When Gary and I vacation, we tend to stay in timeshares. There are advantages to staying in timeshares – the most significant of which (for me, anyway) is that you can do your own cooking. As someone who loves to cook and is a Weight Watcher, that always works out well for me.
The downside, however, to doing your own cooking is that you also have to clean up, which to be frank, isn't such a big deal for me. I mean you just load the dishes, post and pans into the dishwasher and, bada bing, your work is done.
However, there are those rare occasions when the timeshare we're in doesn't have a dishwasher. Like the one we're in now. That's a bit of a hassle. Still, I like to keep order in the kitchen, so when Gary offered to do the dishes after dinner tonight, I turned him down. There were only a few to do, anyway, so it wasn't such a chore.
As I washed and watched the dishes go from dirty to clean, I had a flashback that made me cringe and chuckle.
According to a recent study by Clorox, men will wear certain articles of clothing – including their skivvies – multiple times before washing them. The study reported that men will do a sniff test on laundry day to determine whether or not to wash something. Y'know what? That's how I was raised, so I don't find that so incomprehensible – except maybe for the undergarments part....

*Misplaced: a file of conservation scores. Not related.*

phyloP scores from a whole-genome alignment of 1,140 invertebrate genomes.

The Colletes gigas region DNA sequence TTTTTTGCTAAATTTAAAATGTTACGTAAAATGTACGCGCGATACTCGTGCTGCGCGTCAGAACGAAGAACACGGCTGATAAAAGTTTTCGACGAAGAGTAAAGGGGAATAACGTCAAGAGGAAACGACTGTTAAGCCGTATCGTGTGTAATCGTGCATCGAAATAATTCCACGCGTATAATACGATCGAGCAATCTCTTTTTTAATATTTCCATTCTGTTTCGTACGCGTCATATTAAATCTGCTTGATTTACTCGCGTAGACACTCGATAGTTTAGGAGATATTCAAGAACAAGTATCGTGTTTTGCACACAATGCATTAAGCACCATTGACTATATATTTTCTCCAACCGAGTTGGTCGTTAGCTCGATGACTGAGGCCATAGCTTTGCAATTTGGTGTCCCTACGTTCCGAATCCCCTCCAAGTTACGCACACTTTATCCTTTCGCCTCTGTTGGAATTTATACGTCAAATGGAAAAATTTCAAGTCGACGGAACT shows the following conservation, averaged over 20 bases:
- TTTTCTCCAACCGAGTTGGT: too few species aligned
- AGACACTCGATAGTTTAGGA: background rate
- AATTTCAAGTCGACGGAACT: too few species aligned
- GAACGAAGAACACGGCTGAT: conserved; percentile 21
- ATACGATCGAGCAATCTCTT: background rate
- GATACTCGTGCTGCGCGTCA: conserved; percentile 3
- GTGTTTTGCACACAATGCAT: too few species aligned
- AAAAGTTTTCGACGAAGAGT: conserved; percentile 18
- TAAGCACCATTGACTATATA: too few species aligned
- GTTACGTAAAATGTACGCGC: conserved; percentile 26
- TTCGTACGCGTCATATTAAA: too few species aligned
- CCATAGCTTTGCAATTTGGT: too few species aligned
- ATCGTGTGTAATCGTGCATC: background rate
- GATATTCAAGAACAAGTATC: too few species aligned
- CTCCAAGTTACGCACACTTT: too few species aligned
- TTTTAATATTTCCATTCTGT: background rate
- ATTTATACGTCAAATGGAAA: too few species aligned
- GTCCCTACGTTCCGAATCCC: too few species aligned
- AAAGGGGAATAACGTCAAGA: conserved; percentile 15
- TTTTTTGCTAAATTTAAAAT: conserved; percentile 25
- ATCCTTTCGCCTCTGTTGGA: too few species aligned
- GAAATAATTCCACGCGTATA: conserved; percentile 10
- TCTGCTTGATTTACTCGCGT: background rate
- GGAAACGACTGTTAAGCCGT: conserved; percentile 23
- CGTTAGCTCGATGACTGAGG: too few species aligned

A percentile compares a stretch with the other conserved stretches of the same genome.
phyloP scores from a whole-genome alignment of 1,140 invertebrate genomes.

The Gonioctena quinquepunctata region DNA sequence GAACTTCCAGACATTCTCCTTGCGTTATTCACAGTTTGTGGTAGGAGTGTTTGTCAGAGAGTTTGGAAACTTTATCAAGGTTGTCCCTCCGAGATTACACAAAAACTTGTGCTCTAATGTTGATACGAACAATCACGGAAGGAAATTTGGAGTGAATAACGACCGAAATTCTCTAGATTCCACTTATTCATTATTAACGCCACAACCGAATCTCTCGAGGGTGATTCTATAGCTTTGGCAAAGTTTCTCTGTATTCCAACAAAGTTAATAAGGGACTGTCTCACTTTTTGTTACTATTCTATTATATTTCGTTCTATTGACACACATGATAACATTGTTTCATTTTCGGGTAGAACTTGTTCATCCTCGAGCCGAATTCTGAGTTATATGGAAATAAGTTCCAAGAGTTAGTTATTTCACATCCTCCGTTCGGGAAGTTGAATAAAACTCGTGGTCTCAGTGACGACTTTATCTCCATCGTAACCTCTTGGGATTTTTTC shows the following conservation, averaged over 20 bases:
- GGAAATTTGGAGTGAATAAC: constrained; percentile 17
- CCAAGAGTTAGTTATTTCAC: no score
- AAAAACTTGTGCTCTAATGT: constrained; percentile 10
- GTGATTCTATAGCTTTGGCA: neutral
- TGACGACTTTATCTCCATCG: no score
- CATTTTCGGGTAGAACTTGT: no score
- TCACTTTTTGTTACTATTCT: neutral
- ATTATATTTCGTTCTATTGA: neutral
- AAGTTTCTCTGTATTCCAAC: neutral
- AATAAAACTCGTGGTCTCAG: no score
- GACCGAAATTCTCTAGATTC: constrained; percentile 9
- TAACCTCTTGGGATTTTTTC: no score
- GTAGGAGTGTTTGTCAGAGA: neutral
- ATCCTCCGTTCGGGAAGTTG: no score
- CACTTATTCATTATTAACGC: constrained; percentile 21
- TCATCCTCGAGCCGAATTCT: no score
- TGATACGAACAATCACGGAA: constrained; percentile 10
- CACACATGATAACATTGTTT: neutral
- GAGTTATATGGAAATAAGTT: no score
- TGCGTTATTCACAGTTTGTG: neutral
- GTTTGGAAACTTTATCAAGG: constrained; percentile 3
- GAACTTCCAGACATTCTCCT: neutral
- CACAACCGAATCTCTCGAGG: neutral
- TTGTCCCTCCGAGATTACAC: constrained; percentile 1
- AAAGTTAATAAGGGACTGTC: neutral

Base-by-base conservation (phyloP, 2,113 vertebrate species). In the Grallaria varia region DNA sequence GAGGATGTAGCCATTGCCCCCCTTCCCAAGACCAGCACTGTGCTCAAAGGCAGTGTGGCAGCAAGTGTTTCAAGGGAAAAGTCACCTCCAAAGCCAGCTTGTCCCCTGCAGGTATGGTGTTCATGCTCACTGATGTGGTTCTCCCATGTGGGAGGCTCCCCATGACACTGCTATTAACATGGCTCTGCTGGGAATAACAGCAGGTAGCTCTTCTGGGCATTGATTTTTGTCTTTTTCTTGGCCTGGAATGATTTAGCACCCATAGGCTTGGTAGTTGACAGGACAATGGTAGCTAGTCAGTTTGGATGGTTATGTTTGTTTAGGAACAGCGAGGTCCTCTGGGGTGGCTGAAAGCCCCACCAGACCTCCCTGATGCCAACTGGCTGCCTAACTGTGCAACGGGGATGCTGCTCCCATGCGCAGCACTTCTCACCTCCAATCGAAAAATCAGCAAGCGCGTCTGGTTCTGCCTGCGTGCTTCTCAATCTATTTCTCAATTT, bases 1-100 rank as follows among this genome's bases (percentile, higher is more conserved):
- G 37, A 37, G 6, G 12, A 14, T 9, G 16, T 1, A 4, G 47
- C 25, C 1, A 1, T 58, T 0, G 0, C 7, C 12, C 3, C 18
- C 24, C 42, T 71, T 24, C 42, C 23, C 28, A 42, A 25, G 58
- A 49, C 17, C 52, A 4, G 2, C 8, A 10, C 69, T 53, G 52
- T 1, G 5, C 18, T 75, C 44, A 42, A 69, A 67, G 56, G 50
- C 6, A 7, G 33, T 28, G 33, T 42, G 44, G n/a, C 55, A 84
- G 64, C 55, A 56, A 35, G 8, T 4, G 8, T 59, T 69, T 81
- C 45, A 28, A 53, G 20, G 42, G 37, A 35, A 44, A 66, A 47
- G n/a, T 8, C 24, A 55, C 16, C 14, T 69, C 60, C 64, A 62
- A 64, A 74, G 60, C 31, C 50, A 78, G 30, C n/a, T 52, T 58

In the kitchen, however, I am squeamish about cleanliness. Unlike some folks … .
When I lived in Israel, my then boyfriend Alexander had a roommate named Ken. He was friendly, relatively good looking and had a nasty habit. Instead of washing his dishes after using them, he'd put them back in the cupboard dirty. When I asked him why he didn't wash them, he said, “Well, I'm just going to use them again, so why should I bother washing them?"
I suppose it will come as no surprise to learn that Ken was single. However, he had made it very clear that he was interested in finding a wife.
When I think about Ken, the first thing that springs to mind is a poem by Shel Silverstein called, aptly, “The Dirtiest Man in the World.”
I offer the final stanza of the poem to you now, Ken, wherever you may be. This follows the lengthy and detailed description from “Dirty Dan, the world's dirtiest man” of just how truly filthy he is: “I'd brighten my life if I just found a wife, but I fear that will never be. Until I can find a girl, gentle and kind, with a beautiful face and a sensitive mind, who sparkles and twinkles and glistens and shines – and who's almost as dirty as me.”